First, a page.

Corvallis Comes Together In Support of Transgender Rights

The Trans Visibility Rally, organized Brandy Lea Fortson in addition to the Benton County Democratic Socialists of America, took place in downtown Corvallis on Oct. 30 in response to the Trump administration’s recent memo planning on reversing several policies enacted by the Obama administration.

The rally saw a large turnout of transgender members of the Corvallis community and their allies.

Paige Kreisman, a candidate for Corvallis City Council, was one of the headline speakers at the rally. “I’ve seen cis people act shocked and surprised,” said Kreisman. “We’ve been sounding alarm bells for years, but no one seemed to care.”

According to Kreisman, the average life expectancy for transgender women in the United States is 30 years, and they are 1,500 percent more likely to be a victim of a homicide.

“We need to stand and fight,” Kreisman said. “We cannot count on the government.”

Kreisman also called for transgender women to arm themselves.

“Community defense is self defense.”

Ava Thresh, co-chair of the Benton County chapter of the Democratic Socialists of America, also spoke at the rally, opening up with that she felt “really fucking scared right now.”

“Our work is coming undone rapidly,” said Thresh. “we are being erased by the state.”

Thresh’s concerns were echoed by other members of the community.

Brandy Lee Fortson, the organizer of the rally, is a non-binary person and a parent. Fortson also has children who are LGBTQ, and they are terrified for them.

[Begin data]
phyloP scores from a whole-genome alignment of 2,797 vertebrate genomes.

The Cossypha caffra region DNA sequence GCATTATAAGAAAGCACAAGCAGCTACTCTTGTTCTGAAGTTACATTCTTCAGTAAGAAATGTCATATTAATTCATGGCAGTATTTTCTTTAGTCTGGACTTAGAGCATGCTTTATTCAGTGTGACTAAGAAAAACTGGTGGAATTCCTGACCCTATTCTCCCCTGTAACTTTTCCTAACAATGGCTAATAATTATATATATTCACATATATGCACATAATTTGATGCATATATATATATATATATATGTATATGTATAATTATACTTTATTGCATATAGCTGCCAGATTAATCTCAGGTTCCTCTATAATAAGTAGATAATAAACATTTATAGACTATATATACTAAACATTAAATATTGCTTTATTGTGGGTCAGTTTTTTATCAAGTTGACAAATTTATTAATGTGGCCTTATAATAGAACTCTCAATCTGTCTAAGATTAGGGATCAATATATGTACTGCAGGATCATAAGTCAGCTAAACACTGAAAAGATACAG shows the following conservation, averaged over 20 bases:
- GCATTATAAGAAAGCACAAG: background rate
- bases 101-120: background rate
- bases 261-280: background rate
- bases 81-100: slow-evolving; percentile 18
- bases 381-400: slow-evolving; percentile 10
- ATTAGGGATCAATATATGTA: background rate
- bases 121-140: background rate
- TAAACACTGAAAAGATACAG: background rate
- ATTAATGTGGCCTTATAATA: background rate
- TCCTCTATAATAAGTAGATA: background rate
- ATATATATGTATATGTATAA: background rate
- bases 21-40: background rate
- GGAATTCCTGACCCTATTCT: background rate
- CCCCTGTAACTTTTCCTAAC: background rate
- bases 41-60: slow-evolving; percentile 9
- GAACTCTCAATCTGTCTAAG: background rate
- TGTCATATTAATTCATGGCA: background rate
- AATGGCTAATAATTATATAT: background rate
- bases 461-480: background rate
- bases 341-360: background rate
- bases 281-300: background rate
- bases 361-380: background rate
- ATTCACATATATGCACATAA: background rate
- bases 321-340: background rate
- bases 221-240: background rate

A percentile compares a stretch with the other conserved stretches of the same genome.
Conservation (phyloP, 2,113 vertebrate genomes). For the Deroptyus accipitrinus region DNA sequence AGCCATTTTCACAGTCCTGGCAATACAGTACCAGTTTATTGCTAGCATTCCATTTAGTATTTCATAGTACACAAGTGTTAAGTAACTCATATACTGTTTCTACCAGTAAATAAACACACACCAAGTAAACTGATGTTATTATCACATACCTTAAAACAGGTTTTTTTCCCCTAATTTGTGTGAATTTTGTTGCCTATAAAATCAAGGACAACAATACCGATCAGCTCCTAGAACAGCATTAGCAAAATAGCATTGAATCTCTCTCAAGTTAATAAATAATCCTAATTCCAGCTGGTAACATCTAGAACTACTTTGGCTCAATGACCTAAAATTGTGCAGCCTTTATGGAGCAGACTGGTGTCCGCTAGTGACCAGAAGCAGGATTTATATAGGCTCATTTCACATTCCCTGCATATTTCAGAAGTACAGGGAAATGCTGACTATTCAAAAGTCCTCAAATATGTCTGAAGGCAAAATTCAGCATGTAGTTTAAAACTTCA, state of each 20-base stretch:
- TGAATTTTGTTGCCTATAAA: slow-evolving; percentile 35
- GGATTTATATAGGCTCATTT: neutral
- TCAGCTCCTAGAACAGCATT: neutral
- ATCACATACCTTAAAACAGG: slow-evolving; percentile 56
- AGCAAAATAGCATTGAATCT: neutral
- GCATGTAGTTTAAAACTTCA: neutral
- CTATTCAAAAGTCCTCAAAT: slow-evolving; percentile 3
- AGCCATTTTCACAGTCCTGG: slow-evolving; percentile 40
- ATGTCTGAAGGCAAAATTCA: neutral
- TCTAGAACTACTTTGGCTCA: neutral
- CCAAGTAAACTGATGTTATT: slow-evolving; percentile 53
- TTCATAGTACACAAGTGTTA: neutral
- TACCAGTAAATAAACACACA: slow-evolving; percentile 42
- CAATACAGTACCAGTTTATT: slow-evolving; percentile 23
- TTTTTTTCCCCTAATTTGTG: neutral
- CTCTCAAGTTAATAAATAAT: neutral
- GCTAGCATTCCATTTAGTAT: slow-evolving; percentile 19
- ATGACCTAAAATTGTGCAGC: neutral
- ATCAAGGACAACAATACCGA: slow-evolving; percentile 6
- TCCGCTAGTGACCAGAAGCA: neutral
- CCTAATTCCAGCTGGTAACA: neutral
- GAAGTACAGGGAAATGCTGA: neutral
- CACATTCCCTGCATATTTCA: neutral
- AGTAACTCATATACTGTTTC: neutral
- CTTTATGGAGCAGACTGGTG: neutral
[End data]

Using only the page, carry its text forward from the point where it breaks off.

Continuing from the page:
“Now is the time for the community to step up,” Fortson said. “We are everything they have”

Other members of the community spoke, including Silas Wytdiersky, who wrote a very emotional poem about recent events.

“To tell you I’m not scared shitless…is like saying bigots are capable of unconditional love,” Wytdiersky said. “You can pry my queerness from my cold dead queer hands.”

Also speaking was Anthonie Vote, who, among other things, was proud of their identity.

“I’m Jewish, I’m non-binary, I’m asexual, I’m panromantic. I’m not leaving,” Vote said. “I am going to be as loud as possible… I’m still here, I’m still non binary, I’m still trans, and you can’t take that away from me.”

After the speakers were done, the several members of the crowd gathered along 4th St., where they held up signs to gain support from passing motorists.

Over all, the rally can be best summed up by Fortson’s closing remarks. “The future expects each other to respect who we are.”

Story by Millicent Durand